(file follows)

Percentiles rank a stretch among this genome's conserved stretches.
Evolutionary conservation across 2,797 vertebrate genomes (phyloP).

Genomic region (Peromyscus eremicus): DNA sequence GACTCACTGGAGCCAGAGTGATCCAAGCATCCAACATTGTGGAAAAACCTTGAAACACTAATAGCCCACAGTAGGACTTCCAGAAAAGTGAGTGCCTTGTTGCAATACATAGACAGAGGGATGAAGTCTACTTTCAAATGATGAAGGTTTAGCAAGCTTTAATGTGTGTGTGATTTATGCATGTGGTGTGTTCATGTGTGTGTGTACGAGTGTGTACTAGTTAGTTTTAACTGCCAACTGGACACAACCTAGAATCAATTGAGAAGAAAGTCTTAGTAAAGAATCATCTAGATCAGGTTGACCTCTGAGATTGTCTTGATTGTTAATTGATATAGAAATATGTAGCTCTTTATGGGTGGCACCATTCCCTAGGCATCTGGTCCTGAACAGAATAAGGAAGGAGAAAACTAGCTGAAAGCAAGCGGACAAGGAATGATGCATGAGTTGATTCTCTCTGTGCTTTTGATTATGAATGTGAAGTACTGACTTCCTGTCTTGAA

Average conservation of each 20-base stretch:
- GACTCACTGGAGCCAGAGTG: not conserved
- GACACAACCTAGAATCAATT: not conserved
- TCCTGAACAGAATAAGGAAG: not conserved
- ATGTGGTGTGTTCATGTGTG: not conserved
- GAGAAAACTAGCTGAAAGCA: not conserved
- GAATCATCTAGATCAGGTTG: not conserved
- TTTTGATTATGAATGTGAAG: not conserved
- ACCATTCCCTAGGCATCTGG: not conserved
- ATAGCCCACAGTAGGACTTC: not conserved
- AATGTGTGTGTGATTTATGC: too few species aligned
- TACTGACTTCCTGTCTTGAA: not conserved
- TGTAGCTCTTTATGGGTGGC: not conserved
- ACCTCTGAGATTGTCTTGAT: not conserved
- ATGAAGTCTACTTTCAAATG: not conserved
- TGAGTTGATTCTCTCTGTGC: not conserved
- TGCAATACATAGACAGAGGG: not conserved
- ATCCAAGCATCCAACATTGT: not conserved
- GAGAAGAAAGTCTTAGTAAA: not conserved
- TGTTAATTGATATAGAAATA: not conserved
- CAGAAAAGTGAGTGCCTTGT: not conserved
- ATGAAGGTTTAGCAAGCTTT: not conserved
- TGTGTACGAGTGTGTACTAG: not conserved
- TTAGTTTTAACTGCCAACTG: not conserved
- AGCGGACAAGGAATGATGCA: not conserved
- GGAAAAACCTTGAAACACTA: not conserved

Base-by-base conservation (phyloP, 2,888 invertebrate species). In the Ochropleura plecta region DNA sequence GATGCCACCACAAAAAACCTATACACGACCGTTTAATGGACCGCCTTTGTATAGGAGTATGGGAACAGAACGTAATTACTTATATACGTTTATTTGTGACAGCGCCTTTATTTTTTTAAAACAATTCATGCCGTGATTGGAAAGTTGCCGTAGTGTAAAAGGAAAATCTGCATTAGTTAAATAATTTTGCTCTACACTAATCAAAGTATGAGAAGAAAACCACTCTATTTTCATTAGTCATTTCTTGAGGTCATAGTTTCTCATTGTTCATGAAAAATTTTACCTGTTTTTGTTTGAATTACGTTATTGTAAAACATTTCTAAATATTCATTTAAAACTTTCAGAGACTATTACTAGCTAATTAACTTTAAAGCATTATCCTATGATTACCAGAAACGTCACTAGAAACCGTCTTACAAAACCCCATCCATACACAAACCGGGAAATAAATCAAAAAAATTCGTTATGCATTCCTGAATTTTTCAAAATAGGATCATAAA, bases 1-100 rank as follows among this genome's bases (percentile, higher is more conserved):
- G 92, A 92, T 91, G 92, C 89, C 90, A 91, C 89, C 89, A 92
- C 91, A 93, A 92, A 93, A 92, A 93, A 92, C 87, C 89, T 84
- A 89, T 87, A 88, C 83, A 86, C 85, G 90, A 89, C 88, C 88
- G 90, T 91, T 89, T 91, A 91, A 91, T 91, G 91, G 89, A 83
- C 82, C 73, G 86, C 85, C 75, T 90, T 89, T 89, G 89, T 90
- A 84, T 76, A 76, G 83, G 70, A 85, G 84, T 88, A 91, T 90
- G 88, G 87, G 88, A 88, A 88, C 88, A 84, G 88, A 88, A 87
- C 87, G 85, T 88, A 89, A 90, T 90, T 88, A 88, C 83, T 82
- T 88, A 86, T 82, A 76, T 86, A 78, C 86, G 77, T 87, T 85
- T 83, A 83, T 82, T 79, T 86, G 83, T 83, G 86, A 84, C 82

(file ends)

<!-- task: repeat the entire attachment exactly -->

Percentiles rank a stretch among this genome's conserved stretches.
Evolutionary conservation across 2,797 vertebrate genomes (phyloP).

Genomic region (Peromyscus eremicus): DNA sequence GACTCACTGGAGCCAGAGTGATCCAAGCATCCAACATTGTGGAAAAACCTTGAAACACTAATAGCCCACAGTAGGACTTCCAGAAAAGTGAGTGCCTTGTTGCAATACATAGACAGAGGGATGAAGTCTACTTTCAAATGATGAAGGTTTAGCAAGCTTTAATGTGTGTGTGATTTATGCATGTGGTGTGTTCATGTGTGTGTGTACGAGTGTGTACTAGTTAGTTTTAACTGCCAACTGGACACAACCTAGAATCAATTGAGAAGAAAGTCTTAGTAAAGAATCATCTAGATCAGGTTGACCTCTGAGATTGTCTTGATTGTTAATTGATATAGAAATATGTAGCTCTTTATGGGTGGCACCATTCCCTAGGCATCTGGTCCTGAACAGAATAAGGAAGGAGAAAACTAGCTGAAAGCAAGCGGACAAGGAATGATGCATGAGTTGATTCTCTCTGTGCTTTTGATTATGAATGTGAAGTACTGACTTCCTGTCTTGAA

Average conservation of each 20-base stretch:
- GACTCACTGGAGCCAGAGTG: not conserved
- GACACAACCTAGAATCAATT: not conserved
- TCCTGAACAGAATAAGGAAG: not conserved
- ATGTGGTGTGTTCATGTGTG: not conserved
- GAGAAAACTAGCTGAAAGCA: not conserved
- GAATCATCTAGATCAGGTTG: not conserved
- TTTTGATTATGAATGTGAAG: not conserved
- ACCATTCCCTAGGCATCTGG: not conserved
- ATAGCCCACAGTAGGACTTC: not conserved
- AATGTGTGTGTGATTTATGC: too few species aligned
- TACTGACTTCCTGTCTTGAA: not conserved
- TGTAGCTCTTTATGGGTGGC: not conserved
- ACCTCTGAGATTGTCTTGAT: not conserved
- ATGAAGTCTACTTTCAAATG: not conserved
- TGAGTTGATTCTCTCTGTGC: not conserved
- TGCAATACATAGACAGAGGG: not conserved
- ATCCAAGCATCCAACATTGT: not conserved
- GAGAAGAAAGTCTTAGTAAA: not conserved
- TGTTAATTGATATAGAAATA: not conserved
- CAGAAAAGTGAGTGCCTTGT: not conserved
- ATGAAGGTTTAGCAAGCTTT: not conserved
- TGTGTACGAGTGTGTACTAG: not conserved
- TTAGTTTTAACTGCCAACTG: not conserved
- AGCGGACAAGGAATGATGCA: not conserved
- GGAAAAACCTTGAAACACTA: not conserved

Base-by-base conservation (phyloP, 2,888 invertebrate species). In the Ochropleura plecta region DNA sequence GATGCCACCACAAAAAACCTATACACGACCGTTTAATGGACCGCCTTTGTATAGGAGTATGGGAACAGAACGTAATTACTTATATACGTTTATTTGTGACAGCGCCTTTATTTTTTTAAAACAATTCATGCCGTGATTGGAAAGTTGCCGTAGTGTAAAAGGAAAATCTGCATTAGTTAAATAATTTTGCTCTACACTAATCAAAGTATGAGAAGAAAACCACTCTATTTTCATTAGTCATTTCTTGAGGTCATAGTTTCTCATTGTTCATGAAAAATTTTACCTGTTTTTGTTTGAATTACGTTATTGTAAAACATTTCTAAATATTCATTTAAAACTTTCAGAGACTATTACTAGCTAATTAACTTTAAAGCATTATCCTATGATTACCAGAAACGTCACTAGAAACCGTCTTACAAAACCCCATCCATACACAAACCGGGAAATAAATCAAAAAAATTCGTTATGCATTCCTGAATTTTTCAAAATAGGATCATAAA, bases 1-100 rank as follows among this genome's bases (percentile, higher is more conserved):
- G 92, A 92, T 91, G 92, C 89, C 90, A 91, C 89, C 89, A 92
- C 91, A 93, A 92, A 93, A 92, A 93, A 92, C 87, C 89, T 84
- A 89, T 87, A 88, C 83, A 86, C 85, G 90, A 89, C 88, C 88
- G 90, T 91, T 89, T 91, A 91, A 91, T 91, G 91, G 89, A 83
- C 82, C 73, G 86, C 85, C 75, T 90, T 89, T 89, G 89, T 90
- A 84, T 76, A 76, G 83, G 70, A 85, G 84, T 88, A 91, T 90
- G 88, G 87, G 88, A 88, A 88, C 88, A 84, G 88, A 88, A 87
- C 87, G 85, T 88, A 89, A 90, T 90, T 88, A 88, C 83, T 82
- T 88, A 86, T 82, A 76, T 86, A 78, C 86, G 77, T 87, T 85
- T 83, A 83, T 82, T 79, T 86, G 83, T 83, G 86, A 84, C 82